Samantha: Yeah, completely live vocals. What you’re seeing is 100% what we did on the day of shooting. I didn’t go back and do any ADR, any added vocals. That’s scary because you’re singing for hours and hours on end in the freezing cold rain. By the end of it my teeth were chattering while I was singing and I’m wondering how it’s going to sound because it’s so raw and so real. That was the worry. You hope it sounds nice. You want it to be raw and to carry all the raw emotions in it, but it’s also a musical. You want to honor the actual beautiful music that’s been written. It was a risk, but I think that kind of raw way of filming has added to the musicality of it.

Craig: You’ve performed Eponine live in front of an audience, so that must’ve helped doing it live in front of cameras.

Samantha: That’s the thing. I’m used to doing it live so it’s very exciting to do it that way on film. That’s the true way of theater and to be able to combine the two, to capture that live experience that you have going to the theater is exciting. Musicals on film can often seem quite false and it’s hard to have that connection to the music. And that was the aim, to get rid of that false sort of feeling. The difference is, in a musical on stage you sing for 3 hours a day, 8 shows a week where you’ve got to be completely at your vocal peak. In the film, you’re up from 5 in the morning until 9 at night singing over and over again in freezing cold rain or running barefoot through muddy streets and things like that. The conditions and being at your vocal peak for a long time and having to contend with all these crazy things, it really puts you through your paces. You really have to take care of yourself and get your vocal stamina as strong as it can be.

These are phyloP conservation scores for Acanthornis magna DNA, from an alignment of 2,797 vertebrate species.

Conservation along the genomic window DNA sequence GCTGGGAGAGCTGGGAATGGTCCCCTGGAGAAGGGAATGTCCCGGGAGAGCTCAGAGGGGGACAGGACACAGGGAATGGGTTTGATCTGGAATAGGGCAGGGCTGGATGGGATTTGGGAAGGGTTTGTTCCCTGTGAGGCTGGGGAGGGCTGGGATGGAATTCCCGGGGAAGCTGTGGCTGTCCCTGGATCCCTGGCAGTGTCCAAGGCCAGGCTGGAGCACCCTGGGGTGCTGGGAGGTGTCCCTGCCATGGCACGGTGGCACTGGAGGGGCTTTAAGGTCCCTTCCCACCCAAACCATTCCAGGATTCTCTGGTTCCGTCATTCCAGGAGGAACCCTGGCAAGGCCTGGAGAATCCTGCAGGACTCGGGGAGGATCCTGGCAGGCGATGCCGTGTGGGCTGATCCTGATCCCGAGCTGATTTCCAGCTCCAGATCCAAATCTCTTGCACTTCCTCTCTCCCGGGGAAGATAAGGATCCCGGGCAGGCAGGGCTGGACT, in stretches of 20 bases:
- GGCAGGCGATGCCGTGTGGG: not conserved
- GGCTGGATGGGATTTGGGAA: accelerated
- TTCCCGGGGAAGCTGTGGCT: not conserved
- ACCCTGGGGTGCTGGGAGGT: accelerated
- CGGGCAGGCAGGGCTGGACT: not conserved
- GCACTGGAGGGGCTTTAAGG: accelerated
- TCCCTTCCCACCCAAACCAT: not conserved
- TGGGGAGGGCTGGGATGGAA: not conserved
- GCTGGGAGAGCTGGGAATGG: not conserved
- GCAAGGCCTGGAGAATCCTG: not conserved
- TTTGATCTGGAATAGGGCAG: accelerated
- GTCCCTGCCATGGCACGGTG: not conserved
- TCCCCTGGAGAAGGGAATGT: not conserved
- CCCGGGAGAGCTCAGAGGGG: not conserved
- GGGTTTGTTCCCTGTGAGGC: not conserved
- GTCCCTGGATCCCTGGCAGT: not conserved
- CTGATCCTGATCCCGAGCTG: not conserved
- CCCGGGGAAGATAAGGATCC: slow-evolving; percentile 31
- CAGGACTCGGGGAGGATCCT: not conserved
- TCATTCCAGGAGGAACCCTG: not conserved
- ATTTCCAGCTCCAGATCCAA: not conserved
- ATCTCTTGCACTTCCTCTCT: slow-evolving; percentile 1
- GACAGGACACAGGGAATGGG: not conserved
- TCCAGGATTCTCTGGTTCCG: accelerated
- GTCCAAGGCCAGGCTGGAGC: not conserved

Craig: When you’re performing on stage, there’s a distance between you and the audience. How did it feel with the camera right up in your face?